In re Marriage of Fatkin

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Justia Opinion Summary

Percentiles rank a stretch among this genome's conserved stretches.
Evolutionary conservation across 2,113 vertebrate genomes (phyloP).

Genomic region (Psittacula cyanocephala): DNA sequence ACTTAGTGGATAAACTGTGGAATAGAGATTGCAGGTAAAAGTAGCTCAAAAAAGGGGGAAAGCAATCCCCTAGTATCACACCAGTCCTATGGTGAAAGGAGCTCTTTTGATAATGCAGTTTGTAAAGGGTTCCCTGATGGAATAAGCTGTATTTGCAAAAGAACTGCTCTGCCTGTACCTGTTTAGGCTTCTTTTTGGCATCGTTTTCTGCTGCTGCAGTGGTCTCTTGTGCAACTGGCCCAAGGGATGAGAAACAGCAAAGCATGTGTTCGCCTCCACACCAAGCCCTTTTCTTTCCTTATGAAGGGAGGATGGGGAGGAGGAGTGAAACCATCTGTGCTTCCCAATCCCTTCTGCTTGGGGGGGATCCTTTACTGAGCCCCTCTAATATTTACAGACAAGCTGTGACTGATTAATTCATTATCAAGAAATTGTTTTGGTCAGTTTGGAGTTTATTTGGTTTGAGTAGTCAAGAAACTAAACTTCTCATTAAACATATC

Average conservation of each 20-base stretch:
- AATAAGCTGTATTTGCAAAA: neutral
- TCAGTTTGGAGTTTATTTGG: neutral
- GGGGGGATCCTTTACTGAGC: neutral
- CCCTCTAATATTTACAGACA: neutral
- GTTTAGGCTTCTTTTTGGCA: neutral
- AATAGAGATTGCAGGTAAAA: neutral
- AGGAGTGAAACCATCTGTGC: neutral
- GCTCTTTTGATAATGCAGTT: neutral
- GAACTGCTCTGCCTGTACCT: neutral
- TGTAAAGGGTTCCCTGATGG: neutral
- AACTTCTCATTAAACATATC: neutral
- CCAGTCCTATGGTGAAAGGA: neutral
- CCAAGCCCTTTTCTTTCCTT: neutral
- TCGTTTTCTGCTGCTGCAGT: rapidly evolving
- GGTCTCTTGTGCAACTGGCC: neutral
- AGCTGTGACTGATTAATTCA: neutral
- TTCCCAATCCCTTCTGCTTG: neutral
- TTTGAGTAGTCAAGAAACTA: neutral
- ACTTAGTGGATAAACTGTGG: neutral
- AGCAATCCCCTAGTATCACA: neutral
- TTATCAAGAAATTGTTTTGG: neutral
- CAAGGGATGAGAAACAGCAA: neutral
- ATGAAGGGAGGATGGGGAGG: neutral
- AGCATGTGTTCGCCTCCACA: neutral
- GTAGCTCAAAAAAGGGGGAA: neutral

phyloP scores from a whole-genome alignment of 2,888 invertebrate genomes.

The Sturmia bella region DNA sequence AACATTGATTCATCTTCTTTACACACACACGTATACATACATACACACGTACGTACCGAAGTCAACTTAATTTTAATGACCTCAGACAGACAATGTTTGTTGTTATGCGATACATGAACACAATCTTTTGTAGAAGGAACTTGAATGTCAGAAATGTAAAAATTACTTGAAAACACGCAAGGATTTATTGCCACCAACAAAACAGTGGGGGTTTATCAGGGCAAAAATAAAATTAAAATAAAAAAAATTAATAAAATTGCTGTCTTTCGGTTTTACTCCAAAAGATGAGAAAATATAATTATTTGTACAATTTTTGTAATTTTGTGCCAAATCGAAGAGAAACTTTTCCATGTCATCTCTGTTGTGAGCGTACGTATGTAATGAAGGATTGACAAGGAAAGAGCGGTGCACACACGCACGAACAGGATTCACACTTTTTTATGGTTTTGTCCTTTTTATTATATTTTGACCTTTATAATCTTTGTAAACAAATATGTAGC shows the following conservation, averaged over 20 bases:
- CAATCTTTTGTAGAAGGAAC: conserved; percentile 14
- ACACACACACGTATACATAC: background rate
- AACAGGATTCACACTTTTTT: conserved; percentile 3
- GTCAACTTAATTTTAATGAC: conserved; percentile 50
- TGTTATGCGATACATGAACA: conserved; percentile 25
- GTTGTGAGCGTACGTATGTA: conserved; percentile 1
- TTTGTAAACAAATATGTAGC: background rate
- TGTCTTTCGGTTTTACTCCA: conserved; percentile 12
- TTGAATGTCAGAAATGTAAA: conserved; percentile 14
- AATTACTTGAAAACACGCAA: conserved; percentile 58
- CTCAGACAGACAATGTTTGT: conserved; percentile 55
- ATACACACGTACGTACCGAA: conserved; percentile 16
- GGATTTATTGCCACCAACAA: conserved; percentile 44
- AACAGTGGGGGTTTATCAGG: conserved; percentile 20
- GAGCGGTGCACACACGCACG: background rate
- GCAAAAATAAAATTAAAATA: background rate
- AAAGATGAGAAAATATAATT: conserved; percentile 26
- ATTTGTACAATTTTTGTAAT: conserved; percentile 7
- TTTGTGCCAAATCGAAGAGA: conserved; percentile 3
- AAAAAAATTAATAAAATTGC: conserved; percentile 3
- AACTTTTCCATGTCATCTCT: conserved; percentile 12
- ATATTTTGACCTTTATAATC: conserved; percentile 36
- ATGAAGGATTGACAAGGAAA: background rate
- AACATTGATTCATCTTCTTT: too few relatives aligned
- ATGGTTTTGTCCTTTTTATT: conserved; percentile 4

The Fatkins, married in 2004, divorced in 2015. The parties were granted joint custody of their children (born in 2004 and 2010) with the father having primary physical custody. In 2017, the trial court granted father’s petition (750 ILCS 5/609.2(f)) to relocate to Virginia with the children. Father’s parents live in Virginia and he had secured employment there. Father's mother is seriously ill. Father and the children would live with the grandparents, in their five-bedroom house, rent-free. The appellate court reversed. The older child expressed a desire to move to Virginia. The Illinois Supreme Court agreed that the matter was immediately appealable under Rule 304(b)(6) but reinstated the trial court order. Each of the trial court’s numerous findings is supported by evidence and did it did not simply ignore the evidence militating against its decision. The trial court ultimately concluded that relocation would be in the children’s best interest. This was a perfectly reasonable conclusion based on the record.